It’s seeding time here in the prairies, and that means trucks.



The bread-basket of North America produces a lot of grain.


This grain gets moved around a lot, especially in the spring when farmers need to get money for seed and fertilizer. Before it travels by rail, it usually travels by trucks: Big trucks – Semis, with giant trailers. More often than not they’re pulling TWO trailers, commonly called a B-train. If you get stuck behind one, it can be a long drive, especially when you come to the hills.

As a person of alternate steering lifestyle, the first question most people ask me is “How do you pass?” I’ve addressed this before in a previous entry, but still, the question continues to get asked. The obvious, if not facetious answer, is I indicate, pull out, accelerate, indicate, pull back in, and continue on my merry way. But that’s not really what they mean, is it?

It’s all about angles and sightlines.


1. Don’t tailgate.
2. Increase your distance behind the vehicle you want to pass until you can see the entire road ahead of you, the same way you would if you were sitting 20 inches or so the left, or the “non-right” side. This requires a lot less space than you’d imagine, even if its a giant truck.
3. Looks clear? Okay, without taking the wheel with you, do a lean out with your head to ensure all is as clear as it was a half second ago when you last looked. Unless your name is FIDO, this doesn’t require rolling down the window. Just lean your head over a little until you’re seeing from closer to the centerline of your vehicle.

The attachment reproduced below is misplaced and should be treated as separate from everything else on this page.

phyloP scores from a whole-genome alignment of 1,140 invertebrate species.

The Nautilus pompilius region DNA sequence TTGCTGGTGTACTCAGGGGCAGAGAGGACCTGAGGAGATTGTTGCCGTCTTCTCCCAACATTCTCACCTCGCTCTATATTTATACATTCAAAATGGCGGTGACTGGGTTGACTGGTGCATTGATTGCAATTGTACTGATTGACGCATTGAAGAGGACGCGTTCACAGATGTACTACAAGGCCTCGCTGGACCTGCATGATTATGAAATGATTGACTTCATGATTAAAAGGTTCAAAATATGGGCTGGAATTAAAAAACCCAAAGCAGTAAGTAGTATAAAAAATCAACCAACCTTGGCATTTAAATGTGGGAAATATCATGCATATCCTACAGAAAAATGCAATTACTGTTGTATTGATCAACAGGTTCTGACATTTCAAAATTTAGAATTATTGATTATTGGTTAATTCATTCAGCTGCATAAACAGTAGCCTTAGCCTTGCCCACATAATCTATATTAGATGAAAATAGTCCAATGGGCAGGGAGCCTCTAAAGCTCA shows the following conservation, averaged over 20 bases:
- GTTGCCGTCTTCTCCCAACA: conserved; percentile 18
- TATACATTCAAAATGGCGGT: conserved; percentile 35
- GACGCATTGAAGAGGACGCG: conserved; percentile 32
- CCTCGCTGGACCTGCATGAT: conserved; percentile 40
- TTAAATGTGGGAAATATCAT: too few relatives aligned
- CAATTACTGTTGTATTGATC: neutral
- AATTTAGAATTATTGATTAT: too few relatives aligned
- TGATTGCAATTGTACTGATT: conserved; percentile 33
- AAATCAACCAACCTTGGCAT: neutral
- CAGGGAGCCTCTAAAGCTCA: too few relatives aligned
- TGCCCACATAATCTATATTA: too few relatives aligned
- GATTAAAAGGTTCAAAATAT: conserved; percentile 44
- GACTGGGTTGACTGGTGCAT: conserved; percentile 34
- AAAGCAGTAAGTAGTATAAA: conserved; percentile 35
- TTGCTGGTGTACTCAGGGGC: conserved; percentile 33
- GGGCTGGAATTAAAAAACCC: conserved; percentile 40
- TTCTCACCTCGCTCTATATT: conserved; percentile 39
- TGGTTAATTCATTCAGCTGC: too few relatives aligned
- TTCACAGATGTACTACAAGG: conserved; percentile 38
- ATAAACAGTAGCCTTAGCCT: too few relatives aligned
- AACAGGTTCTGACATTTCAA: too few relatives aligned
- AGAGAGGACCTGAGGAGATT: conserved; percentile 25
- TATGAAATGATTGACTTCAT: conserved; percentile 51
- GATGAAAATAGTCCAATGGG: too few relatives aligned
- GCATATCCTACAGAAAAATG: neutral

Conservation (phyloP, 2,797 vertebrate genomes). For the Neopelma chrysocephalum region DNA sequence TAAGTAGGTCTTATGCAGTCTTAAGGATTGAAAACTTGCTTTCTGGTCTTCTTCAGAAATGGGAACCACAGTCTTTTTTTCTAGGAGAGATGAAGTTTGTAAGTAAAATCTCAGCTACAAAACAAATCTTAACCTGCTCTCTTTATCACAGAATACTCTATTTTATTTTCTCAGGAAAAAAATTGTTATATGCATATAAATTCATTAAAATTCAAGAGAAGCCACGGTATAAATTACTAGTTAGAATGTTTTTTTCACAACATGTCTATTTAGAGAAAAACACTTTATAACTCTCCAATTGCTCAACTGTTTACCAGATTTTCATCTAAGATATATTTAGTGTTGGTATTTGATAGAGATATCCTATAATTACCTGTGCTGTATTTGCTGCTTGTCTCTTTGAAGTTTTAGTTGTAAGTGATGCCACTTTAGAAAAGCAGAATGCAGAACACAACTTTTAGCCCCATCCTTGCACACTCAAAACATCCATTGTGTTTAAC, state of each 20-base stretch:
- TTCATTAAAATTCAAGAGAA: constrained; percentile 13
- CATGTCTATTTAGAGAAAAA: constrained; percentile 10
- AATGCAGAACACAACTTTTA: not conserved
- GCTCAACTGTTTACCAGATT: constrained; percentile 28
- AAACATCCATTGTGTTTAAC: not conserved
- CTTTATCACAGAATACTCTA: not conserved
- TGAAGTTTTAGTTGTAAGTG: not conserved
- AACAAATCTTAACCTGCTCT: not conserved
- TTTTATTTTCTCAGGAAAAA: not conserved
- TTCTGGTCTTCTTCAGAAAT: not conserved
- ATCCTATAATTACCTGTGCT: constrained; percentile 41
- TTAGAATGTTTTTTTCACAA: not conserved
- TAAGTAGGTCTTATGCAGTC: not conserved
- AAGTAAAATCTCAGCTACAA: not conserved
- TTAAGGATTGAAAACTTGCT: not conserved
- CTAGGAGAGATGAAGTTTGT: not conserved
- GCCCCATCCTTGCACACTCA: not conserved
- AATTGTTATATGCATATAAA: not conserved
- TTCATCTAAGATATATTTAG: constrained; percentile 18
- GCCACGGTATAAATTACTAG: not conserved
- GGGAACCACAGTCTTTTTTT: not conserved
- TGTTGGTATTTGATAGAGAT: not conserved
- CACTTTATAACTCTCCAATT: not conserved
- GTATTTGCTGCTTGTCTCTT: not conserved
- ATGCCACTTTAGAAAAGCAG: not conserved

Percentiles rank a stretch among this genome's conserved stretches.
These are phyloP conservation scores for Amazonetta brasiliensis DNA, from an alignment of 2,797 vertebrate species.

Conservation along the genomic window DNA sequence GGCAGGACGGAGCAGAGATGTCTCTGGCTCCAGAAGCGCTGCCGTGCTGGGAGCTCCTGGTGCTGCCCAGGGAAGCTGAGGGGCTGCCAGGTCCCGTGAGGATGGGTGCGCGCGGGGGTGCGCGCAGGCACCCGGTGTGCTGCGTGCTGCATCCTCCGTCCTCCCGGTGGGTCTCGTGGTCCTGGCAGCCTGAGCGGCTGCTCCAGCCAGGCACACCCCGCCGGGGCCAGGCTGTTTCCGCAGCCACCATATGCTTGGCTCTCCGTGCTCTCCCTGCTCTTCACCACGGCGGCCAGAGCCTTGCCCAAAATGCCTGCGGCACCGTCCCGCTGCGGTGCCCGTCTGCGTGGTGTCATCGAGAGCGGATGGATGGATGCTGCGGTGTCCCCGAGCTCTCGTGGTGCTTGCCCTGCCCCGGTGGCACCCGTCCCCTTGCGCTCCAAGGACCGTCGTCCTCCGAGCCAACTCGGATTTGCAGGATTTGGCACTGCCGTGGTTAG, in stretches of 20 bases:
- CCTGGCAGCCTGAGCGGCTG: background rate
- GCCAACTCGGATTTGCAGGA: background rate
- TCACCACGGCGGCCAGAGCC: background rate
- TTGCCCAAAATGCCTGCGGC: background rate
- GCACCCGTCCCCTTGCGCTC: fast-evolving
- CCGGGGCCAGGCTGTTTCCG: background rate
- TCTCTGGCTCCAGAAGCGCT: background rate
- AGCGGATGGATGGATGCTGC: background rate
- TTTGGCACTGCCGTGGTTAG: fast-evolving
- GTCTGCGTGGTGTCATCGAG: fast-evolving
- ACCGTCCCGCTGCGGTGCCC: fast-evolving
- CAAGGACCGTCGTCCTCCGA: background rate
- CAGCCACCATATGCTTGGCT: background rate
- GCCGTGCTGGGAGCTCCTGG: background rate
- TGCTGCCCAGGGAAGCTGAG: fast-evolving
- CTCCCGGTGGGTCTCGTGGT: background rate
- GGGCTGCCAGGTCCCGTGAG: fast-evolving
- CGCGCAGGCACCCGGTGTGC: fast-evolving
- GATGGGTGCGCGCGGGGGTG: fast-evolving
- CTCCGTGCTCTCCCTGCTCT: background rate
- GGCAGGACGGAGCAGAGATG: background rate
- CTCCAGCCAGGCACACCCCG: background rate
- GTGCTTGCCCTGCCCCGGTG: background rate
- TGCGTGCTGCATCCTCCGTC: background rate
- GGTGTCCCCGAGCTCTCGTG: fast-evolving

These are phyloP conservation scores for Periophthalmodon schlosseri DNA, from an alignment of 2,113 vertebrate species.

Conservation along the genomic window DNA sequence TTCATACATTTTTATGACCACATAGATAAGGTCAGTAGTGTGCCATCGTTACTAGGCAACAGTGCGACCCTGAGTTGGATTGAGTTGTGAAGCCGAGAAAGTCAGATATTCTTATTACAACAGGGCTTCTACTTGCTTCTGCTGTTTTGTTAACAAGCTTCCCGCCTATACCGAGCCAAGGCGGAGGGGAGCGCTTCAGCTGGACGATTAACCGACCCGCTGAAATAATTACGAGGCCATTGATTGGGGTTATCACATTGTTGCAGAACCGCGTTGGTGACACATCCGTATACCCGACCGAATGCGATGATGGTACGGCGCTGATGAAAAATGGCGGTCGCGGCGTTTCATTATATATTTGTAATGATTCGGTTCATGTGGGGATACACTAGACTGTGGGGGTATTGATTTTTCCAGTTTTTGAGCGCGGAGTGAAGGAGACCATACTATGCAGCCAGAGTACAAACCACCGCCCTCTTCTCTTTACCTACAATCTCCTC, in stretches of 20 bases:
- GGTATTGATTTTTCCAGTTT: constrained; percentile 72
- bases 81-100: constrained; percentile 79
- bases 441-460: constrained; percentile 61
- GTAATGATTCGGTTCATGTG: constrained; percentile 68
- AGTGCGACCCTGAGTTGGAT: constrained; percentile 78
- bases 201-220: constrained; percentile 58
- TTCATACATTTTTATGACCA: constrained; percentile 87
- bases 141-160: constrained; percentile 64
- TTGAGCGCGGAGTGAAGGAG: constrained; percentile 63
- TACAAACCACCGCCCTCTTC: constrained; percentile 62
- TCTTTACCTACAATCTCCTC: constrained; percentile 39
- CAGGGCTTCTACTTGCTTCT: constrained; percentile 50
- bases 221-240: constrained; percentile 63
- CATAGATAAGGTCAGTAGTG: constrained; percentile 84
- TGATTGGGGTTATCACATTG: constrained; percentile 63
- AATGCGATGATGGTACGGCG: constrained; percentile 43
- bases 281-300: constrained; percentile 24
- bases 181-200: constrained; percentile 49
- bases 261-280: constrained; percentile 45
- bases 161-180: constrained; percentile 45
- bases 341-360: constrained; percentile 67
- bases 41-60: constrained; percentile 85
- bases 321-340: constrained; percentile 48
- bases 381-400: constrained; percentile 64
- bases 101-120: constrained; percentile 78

4. Still good to go? Okay, begin closing the gap as you cross the yellow line, and by the time you reach the target, you are already eclipsing their speed at a rate which will put you in the opposing lane for the shortest possible window.

LUCK is not a “strategy”


1. Don’t pass on a curve.
2. Don’t pass on solid line.
3. Don’t peek out from the shoulder side. You’ll likely miss something, even as you run over a shredded tire. Plus, it looks weird.
3. Don’t outdrive your visibility, whether that factor is daylight, fog, or precipitation.
3. Don’t pass if a blind hill is approaching.


Does this list sound familiar? That’s because LH-drivers should be doing the exact same thing. It’s not rocket science. RHD can pass on single lane highways just as safely as LHD vehicles can, as long as you work that angle.

I’ve used this method successfully behind the wheel of everything from super-slow diesel SUV’s to very quick Lancer Evolutions. I’ve never had a head on collision, and I haven’t died, not even a single time.

So go ahead. Take that back road. Enjoy the drive. And if you need to overtake on a single lane highway, do it safely. So you can enjoy the next drive!

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